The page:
Another prominent scientist, Dr. Lyman Spitzer, Jr., Associate Professor of Astro-Physics at Yale University, accepts the new theory of Dr. Whipple. He says he believes all stars, as we call them, are formed by the  condensation from the cosmic clouds of dust and atoms. As remarked by Dr. C.F. Ryan in one of his illuminating articles:
"Throughout this seeming infinity of apace astronomers have demonstrated the existence of immense numbers of galaxies sometimes called 'Island Universes' because of the apparently empty spaces between them. Each galaxy is an aggregation of billions of stars in an orderly arrangement, more usually taking the shape of a gigantic spiral revolving around a central core of stars and containing masses of dark cosmic material not yet, as it is now believed, condensed into suns and solar systems." ("The Problem of the Super-Giant Stars,' The Theosophical Forum, September, 1947, p. 535)
Dr. Whipple's theory of tile origin of the solar system is a marked approach to the teachings of the Esoteric Philosophy. It is a step in the right direction, and a further vindication of the ideas contained in the monumental works of H.P. Blavatsky. In this our twentieth century, men are coming closer to the truth daily. There is less materialism, more faith, and a great deal of humility among our greatest and most enlightened minds. Men like George Gamov, Gustaf Stromberg, Lecomte du Nouy, Fred Whipple, R.B. Rhine, Sir Richard Tute, and many others, are coming into the limelight and saying things which Theosophy has always taught, and always will proclaim. They help a cause of which they know little or perhaps nothing, and for their help we humbly thank them. Let us hope and pray that this be the beginning of an era of true enlightenment. Let us trust that this is the dawn of more than hope and faith, rather an actual manifestation of our dearest dreams - an era, nay an aeon, of great scientific achievement in all fields of endeavor, based upon more enduring and spiritually-ethical values.
When the pilgrim begins the journey through the valley of the shadow he is confronted by a combination of reactions which form the pattern of his lower nature.
He must slay this monster which he has created by his negative thoughts and acts of lust. No physical torture can be compared to this time of testing and indecision. There are no words to describe it. The experience is unique.
The valley is surrounded by mountains of doubt. At the gate sits the adversary. Far atop the highest mountain peak is a light almost indiscernible. The Watcher waits in silent longing. This is the beginning of a journey from which there is no return.
Time cannot be said to exist here. It may take one fleeting instant or an aeon of time for the traveler to make his decision.
When the battle of decision is won the dragon no longer holds shut the gate to his inner consciousness. Now every thought, every feeling resulting from a thought is challenged before it enters the gate. Who is the Challenger? It is the guardian angel who, with a two-edged sword, stands at the gate of Eden. It is the tyler. Some call it their higher Self. The name matters not.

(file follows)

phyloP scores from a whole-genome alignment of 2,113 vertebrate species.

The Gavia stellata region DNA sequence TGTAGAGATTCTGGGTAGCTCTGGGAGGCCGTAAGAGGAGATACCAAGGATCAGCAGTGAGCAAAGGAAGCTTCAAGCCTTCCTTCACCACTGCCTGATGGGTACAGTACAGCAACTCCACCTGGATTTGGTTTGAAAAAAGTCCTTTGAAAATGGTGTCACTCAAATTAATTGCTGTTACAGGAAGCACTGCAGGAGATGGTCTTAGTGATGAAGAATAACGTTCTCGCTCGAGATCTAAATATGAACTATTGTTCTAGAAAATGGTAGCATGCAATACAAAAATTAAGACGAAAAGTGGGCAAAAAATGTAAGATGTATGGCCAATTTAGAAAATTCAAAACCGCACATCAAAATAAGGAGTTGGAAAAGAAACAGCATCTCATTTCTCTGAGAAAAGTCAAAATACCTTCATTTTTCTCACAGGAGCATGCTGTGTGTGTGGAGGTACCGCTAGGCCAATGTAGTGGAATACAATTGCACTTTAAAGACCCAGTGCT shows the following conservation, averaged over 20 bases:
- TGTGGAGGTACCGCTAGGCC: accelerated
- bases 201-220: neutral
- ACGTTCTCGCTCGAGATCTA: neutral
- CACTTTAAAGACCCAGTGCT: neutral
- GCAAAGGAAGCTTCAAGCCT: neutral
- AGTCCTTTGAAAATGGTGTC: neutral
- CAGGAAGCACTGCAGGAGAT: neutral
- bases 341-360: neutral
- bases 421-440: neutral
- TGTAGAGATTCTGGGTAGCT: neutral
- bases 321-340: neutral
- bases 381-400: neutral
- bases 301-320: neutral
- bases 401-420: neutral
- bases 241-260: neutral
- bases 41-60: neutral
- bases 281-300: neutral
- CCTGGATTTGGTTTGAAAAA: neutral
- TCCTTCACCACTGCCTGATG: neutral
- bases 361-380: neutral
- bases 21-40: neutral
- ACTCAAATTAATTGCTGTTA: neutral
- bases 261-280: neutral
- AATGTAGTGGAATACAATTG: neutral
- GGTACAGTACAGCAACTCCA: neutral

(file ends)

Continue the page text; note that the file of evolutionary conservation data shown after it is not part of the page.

The first trembling steps of the pilgrim are agony. Indecision pursues him. Discrimination, he has not. Terror of the unknown clutches at him. Along the roadside is a tangled growth of fear which he himself planted.
The monster, left for dead, pursues him into the narrowest and darkest place where the fiercest of battles takes place, if the monster wins, then the journey trust be begun all over again another time.
When the traveler finally overcomes,  he finds a bottomless chasm before him. He must build a bridge in order to pass over. This bridge is Antahkarana. It is the connecting link between his lower mind and the Higher Self. As the monster is necessarily different for each one and yet the same for all, so are the tools different and yet the same.
The bridge of self-mastery is short and long, stout and weak, depending on the inner strength and lack thereof in the builder. A seeming paradox that if in weakness is strength, so in strength can ever he found weakness.
While he labors the Guardian keeps watch at the gate. It never sleeps, but the laborer, if he isn't vigilant, may place a barrier between himself and the gate. At the beginning of his labors he is prone to seek and give advice. The inner consciousness is not weak, but he is. Great harm can come to him unless he is watchful and works from within. He must remember that each goes his way alone and advice may weaken instead of strengthen him.
If he is already sensitive to the forces surrounding him and knows the weakness of his own mental and emotional nature, no amount of talking will do any good. He can talk until the lines in the pattern run together and find himself in a worse state than before.
Others may listen; some will understand, but they cannot help him beyond the point of encouragement, and this point instead of coming closer gets farther away. Continually to seek advice and talk of his problems to all who will listen is nothing but justifying his own shortcoming. Much talk clogs the channel of intuition and creates thought-forms which impede his labors.